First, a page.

Retired scientist and GM-Free Cymru activist Brian John last week posted an English language account of a story that has set everyone talking in Denmark. It describes the simple way that one Danish pig farmer has been able to raise healthier animals: about a year ago, he stopped feeding his pigs GM soya.
Ib Borup Pedersen is representative of his sector, with a breeding herd of 450 sows, raising nearly 30 piglets per sow. This is an increase of almost two piglets per sow against the time when he was still feeding GM soy to his animals.
However, Pedersen is far from ordinary, since he has had the courage to talk about his findings openly, appearing in the Danish farming paper Effektivt Landbrug on April 13. The paper’s extensive coverage and editorial comment has set off a lively debate within Denmark, all the more heated after interested enquiries from foreigners.
John’s independently-written collaborative document with Pedersen’s generous assistance is an account of a closely-argued business case study and not a dossier with any scientific standing. This is something which both John and Pedersen are quick to emphasise. One farmer’s huge savings in pharmacy bills are closer to farming than science, after all.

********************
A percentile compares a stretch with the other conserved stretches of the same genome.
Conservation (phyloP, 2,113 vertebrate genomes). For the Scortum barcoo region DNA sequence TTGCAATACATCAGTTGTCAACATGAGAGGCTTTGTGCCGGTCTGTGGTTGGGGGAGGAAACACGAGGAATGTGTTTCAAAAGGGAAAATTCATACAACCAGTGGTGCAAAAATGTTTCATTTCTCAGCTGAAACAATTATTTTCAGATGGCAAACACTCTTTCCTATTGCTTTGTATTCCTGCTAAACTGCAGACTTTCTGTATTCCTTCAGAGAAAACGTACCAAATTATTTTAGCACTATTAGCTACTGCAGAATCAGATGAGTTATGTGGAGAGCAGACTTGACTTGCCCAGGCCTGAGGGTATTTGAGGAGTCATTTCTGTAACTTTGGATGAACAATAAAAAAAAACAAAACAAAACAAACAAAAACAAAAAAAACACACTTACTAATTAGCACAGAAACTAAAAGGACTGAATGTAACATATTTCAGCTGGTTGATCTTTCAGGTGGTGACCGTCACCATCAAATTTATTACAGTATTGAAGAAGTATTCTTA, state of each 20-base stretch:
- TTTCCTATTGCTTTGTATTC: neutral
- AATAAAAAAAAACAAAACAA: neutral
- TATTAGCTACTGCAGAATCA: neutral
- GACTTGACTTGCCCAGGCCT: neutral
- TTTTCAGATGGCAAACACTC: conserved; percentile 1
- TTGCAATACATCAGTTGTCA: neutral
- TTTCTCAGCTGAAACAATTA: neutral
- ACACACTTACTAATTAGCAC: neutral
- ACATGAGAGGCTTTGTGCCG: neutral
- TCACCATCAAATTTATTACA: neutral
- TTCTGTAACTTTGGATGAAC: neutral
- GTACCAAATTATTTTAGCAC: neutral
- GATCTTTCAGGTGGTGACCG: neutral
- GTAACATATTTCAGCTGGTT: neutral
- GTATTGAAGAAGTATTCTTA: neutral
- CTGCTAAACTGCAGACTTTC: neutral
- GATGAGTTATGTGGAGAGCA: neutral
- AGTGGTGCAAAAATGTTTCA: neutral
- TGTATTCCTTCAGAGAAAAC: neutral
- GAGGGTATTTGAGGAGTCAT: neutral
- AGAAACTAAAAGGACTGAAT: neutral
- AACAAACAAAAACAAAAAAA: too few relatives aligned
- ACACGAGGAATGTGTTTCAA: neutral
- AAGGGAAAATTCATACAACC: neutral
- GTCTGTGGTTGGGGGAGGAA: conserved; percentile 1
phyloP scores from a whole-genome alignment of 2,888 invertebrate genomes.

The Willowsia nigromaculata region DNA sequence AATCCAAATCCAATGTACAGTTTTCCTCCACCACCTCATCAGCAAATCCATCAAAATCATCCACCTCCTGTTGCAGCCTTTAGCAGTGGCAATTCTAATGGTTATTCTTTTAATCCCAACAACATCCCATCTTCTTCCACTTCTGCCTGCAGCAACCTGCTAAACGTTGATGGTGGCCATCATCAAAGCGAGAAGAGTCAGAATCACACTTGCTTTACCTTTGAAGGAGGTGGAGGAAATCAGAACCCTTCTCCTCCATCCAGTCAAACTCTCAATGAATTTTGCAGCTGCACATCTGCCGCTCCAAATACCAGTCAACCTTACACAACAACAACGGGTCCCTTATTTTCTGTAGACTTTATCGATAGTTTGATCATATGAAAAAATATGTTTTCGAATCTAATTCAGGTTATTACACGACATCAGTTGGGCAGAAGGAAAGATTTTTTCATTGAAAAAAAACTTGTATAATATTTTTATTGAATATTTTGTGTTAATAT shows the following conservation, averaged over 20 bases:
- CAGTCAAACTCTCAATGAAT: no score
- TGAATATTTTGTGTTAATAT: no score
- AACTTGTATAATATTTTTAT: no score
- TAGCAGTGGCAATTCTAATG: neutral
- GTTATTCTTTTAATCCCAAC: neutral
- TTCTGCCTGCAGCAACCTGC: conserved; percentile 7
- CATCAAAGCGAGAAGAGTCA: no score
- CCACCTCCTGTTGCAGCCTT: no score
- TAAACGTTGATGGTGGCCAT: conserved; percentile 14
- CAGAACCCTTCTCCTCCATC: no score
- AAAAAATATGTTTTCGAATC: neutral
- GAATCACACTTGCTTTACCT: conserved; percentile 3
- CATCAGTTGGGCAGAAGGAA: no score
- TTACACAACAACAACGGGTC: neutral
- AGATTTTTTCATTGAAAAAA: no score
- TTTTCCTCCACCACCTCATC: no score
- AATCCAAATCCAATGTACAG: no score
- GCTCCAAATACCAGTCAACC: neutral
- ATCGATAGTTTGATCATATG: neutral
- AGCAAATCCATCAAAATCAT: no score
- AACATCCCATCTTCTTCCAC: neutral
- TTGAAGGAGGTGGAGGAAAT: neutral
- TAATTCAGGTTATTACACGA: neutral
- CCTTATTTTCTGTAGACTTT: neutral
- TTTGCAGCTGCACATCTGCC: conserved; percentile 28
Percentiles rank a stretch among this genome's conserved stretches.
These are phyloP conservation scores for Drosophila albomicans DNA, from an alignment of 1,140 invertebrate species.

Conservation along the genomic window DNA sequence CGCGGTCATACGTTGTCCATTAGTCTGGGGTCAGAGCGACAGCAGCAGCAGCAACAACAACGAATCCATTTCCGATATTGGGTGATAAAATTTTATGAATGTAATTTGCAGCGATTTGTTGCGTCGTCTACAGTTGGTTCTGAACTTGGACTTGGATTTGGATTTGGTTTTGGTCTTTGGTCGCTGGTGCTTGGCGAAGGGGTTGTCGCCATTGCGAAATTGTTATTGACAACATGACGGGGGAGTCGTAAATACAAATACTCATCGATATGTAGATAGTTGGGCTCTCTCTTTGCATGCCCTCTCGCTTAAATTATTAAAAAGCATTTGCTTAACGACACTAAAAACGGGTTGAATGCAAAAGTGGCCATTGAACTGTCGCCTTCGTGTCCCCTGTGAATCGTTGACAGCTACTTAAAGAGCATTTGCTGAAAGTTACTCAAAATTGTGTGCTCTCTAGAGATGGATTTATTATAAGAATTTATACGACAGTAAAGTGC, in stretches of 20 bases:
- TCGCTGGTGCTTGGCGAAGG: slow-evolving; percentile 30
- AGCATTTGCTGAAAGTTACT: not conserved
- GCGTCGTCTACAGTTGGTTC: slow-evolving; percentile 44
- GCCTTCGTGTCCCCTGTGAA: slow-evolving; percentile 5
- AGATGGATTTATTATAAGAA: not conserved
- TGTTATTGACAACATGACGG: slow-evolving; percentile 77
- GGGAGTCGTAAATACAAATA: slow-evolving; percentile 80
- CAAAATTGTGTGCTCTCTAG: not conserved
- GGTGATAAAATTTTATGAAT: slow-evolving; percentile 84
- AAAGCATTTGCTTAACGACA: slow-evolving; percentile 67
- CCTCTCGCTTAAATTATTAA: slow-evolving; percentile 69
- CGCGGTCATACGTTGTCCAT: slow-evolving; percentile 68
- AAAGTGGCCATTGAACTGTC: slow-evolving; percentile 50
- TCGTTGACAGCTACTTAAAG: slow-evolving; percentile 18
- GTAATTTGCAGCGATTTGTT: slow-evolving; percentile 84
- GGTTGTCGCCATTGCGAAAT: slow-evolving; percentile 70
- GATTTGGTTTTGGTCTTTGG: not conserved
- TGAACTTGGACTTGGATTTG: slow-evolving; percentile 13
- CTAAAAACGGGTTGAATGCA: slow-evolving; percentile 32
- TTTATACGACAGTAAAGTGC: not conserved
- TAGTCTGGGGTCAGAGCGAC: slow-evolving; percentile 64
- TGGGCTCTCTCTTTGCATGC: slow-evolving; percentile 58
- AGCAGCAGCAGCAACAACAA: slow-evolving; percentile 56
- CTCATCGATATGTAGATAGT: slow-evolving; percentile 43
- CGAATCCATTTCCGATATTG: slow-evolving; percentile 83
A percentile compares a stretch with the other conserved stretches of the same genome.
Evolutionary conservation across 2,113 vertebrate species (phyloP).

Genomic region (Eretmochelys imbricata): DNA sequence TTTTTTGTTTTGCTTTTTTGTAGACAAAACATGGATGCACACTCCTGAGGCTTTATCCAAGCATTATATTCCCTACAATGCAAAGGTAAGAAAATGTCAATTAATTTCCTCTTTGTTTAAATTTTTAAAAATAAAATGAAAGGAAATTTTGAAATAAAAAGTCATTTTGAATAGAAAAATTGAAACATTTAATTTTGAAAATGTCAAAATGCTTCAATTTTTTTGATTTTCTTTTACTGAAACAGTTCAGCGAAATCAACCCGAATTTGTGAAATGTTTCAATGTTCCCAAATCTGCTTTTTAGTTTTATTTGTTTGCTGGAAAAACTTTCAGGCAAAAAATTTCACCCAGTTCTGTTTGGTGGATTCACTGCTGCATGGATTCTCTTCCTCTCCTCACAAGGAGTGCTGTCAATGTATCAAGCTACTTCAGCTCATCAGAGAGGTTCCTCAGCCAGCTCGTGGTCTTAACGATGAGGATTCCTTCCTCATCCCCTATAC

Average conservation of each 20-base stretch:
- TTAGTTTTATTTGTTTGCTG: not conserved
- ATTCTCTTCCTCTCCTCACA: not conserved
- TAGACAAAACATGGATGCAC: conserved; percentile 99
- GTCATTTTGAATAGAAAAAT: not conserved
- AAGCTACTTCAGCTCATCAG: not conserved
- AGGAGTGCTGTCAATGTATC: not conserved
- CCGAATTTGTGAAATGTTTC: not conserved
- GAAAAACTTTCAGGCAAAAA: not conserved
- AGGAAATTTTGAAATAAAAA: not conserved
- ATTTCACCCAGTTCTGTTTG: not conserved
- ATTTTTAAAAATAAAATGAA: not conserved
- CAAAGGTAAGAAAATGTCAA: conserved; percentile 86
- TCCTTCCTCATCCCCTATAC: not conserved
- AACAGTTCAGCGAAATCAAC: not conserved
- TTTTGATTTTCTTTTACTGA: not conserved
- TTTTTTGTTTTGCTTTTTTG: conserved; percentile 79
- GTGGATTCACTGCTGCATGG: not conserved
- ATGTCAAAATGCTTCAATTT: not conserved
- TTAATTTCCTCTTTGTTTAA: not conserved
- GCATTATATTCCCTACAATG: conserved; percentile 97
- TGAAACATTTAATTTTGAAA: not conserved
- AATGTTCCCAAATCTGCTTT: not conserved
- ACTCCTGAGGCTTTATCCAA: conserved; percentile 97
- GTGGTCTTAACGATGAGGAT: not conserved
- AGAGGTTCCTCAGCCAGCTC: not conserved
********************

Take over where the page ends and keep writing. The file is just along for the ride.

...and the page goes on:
“From a scientific point of view, this can only ever be anecdotal evidence,” John told ARC. “The point is, it’s hard to imagine that Pedersen could be the only farmer to have seen sows with fatal stomach problems or deformed piglets.”
There is simply no way of knowing the extent to which piglet deformities go unreported. It is not difficult to record only healthy live births in a litter and quietly dispose of the dead ones.
The Danish Pig Research Centre study reported here last week is an industry-funded response to requests for research. It is one that John finds procedurally inadequate, having examined the information released.
“For a start, the intake is 30kg weaners, with no apparent dietary monitoring before the start of the study.” In other words, the comparison between control and trial groups is already compromised, since it only looks at the finishing phase.
Nor is there an explicit commitment to exclude glyphosate residues from the non-GMO trial group (the allocation of control and trial groups is also a moot point for John). This is complicated by the fact that glyphosate is also a widely-used dessicant for cereal crops, used to start removing moisture from a standing crop before it is harvested.
One thing is clear, however: Pedersen is sure of his figures and has made a business case for his decision. The extra cost of his GM-free inputs is more than covered by improved earnings from healthier pigs.
Brian John’s full account can be found here: